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Bartholomew and the Oobleck - Dr. Seuss

February 23, 2014

By: Carisa Kluver

The Digital Media Diet

A Caldecott Honor Book from the early works of Seuss ...

Bartholomew and the Oobleck, from Oceanhouse Media, was published by Dr. Seuss in print in 1949. It was named a Caldecott Honor Book in 1950, and is a sequel to The 500 Hats of Bartholomew Cubbins. In this tale, young Bartholomew is tasked with saving the kingdom from "oobleck", a sticky goo that falls from the sky. According to Wikipedia:

"Geisel said he drew inspiration for the book from a conversation he overheard while stationed in Belgium during World War II. During a rainstorm, one of his fellow soldiers remarked, "Rain, always rain. Why can't we have something different for a change?"

This is also one of the rare Seuss books that is pure prose and not written in 'anapestic tetrameter', although the whimsy of the tale is classic Seuss. It is also less colorful than later works, featuring primarily green and black line drawn images. Overall Bartholomew and the Oobleck is an award-winning tale that will be a treat for young readers, with digital enhancements that give it a modern feel without losing any of the charm of the print title.

Every one of Dr. Seuss' stories has been seamlessly translated into a new digital classic by Oceanhouse Media. Enhancements are primarily educational and focused on word recognition, although lots of interesting sound effects connect the images with word meanings for young listeners. Great narration with highlighting word-by-word reinforces the text and if a child taps on any word, it is spoken again (tap-to-hear) for additional text reinforcement. If you tap on an image in the illustrations, the word will appear with accompanying audio. And as a bonus, if that image is present in the text of the page, that word will highlight again, too.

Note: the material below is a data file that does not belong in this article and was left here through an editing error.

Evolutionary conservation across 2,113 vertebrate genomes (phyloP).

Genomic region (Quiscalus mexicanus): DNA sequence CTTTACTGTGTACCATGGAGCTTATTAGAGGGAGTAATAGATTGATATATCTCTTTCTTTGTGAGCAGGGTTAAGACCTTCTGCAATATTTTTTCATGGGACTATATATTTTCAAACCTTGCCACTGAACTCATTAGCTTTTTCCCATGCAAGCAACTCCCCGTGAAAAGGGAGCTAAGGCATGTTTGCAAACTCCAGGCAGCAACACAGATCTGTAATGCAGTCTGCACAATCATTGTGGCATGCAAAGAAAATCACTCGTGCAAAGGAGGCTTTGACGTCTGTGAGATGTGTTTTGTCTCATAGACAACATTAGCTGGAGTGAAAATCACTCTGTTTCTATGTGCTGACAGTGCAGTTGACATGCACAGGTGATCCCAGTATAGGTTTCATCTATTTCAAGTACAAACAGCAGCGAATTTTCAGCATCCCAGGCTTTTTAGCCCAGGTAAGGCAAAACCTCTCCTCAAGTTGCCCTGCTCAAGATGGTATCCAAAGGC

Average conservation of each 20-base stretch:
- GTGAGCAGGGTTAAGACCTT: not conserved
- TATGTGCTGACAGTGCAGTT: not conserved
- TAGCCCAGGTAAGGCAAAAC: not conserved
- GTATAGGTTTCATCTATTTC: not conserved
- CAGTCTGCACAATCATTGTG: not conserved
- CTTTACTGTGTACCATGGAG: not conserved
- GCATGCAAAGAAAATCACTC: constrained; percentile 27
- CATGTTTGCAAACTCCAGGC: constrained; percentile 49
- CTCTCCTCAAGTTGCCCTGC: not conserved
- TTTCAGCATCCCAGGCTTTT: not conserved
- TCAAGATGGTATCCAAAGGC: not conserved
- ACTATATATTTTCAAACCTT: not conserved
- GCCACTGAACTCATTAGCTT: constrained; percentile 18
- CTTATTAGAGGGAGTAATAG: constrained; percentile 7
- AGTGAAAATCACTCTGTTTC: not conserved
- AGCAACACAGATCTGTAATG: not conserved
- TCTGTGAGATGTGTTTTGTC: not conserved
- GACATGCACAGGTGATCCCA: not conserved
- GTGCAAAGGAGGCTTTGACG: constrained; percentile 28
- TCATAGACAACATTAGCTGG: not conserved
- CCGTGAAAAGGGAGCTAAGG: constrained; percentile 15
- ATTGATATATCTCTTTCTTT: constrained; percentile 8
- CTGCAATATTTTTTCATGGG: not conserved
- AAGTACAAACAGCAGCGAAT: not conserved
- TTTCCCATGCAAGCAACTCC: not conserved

This title has the detailed illustrations that make Seuss books so popular, but like most Dr. Seuss OmBooks, these stories aren't animated. However, most pages begin by panning over Seuss' classic original artwork, zooming in and out to show off each chunk of text in a nicely paced reading experience. Extra features include the ability to record your own narration as well as excellent navigation with a nice visual thumbnail page guide. Ample settings allow adults to set the book up with or without audio and interactive elements. Links that leave the app are contained exclusively in the 'info' section under a parental gate that requires fluid reading and following complex directions.

Overall, this Seuss tale is a delightful read and it is made even more accessible to a new generation with digital enhancements well-suited to a modern audience. The messages within Seuss books can be subtle, making for rich converstations with young people and engaging extension activities in classroom settings. In print and digital, Dr. Seuss is tops with young and old alike, precisely because his books make learning to read (and reading to learn) FUN!